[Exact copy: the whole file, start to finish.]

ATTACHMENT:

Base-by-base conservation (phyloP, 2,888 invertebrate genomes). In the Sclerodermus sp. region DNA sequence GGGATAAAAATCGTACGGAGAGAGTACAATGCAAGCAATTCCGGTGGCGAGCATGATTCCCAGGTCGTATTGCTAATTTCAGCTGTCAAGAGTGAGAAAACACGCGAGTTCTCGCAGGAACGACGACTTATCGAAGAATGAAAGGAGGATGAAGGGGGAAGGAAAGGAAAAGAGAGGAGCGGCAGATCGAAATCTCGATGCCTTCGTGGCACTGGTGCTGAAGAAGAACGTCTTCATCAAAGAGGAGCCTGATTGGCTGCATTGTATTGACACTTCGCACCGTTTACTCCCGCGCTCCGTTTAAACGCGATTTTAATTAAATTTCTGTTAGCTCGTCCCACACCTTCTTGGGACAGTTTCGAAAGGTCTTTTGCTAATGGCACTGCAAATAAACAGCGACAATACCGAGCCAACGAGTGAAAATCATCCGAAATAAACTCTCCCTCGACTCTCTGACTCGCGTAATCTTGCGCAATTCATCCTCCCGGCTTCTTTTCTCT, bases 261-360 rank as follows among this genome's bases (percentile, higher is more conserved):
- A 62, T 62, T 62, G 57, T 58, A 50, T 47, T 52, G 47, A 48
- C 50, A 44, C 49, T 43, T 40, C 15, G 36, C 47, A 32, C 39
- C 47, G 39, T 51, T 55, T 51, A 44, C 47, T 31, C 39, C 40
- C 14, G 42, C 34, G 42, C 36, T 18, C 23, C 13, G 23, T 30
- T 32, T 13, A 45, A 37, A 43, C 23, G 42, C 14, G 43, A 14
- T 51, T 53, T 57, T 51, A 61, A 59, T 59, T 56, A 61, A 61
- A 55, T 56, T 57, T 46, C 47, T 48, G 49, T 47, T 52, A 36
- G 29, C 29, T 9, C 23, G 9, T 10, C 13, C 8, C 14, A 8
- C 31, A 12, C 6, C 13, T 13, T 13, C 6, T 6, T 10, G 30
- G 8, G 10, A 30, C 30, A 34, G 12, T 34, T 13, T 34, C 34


Base-by-base conservation (phyloP, 2,888 invertebrate genomes). In the Sclerodermus sp. region DNA sequence GGGATAAAAATCGTACGGAGAGAGTACAATGCAAGCAATTCCGGTGGCGAGCATGATTCCCAGGTCGTATTGCTAATTTCAGCTGTCAAGAGTGAGAAAACACGCGAGTTCTCGCAGGAACGACGACTTATCGAAGAATGAAAGGAGGATGAAGGGGGAAGGAAAGGAAAAGAGAGGAGCGGCAGATCGAAATCTCGATGCCTTCGTGGCACTGGTGCTGAAGAAGAACGTCTTCATCAAAGAGGAGCCTGATTGGCTGCATTGTATTGACACTTCGCACCGTTTACTCCCGCGCTCCGTTTAAACGCGATTTTAATTAAATTTCTGTTAGCTCGTCCCACACCTTCTTGGGACAGTTTCGAAAGGTCTTTTGCTAATGGCACTGCAAATAAACAGCGACAATACCGAGCCAACGAGTGAAAATCATCCGAAATAAACTCTCCCTCGACTCTCTGACTCGCGTAATCTTGCGCAATTCATCCTCCCGGCTTCTTTTCTCT, bases 261-360 rank as follows among this genome's bases (percentile, higher is more conserved):
- A 62, T 62, T 62, G 57, T 58, A 50, T 47, T 52, G 47, A 48
- C 50, A 44, C 49, T 43, T 40, C 15, G 36, C 47, A 32, C 39
- C 47, G 39, T 51, T 55, T 51, A 44, C 47, T 31, C 39, C 40
- C 14, G 42, C 34, G 42, C 36, T 18, C 23, C 13, G 23, T 30
- T 32, T 13, A 45, A 37, A 43, C 23, G 42, C 14, G 43, A 14
- T 51, T 53, T 57, T 51, A 61, A 59, T 59, T 56, A 61, A 61
- A 55, T 56, T 57, T 46, C 47, T 48, G 49, T 47, T 52, A 36
- G 29, C 29, T 9, C 23, G 9, T 10, C 13, C 8, C 14, A 8
- C 31, A 12, C 6, C 13, T 13, T 13, C 6, T 6, T 10, G 30
- G 8, G 10, A 30, C 30, A 34, G 12, T 34, T 13, T 34, C 34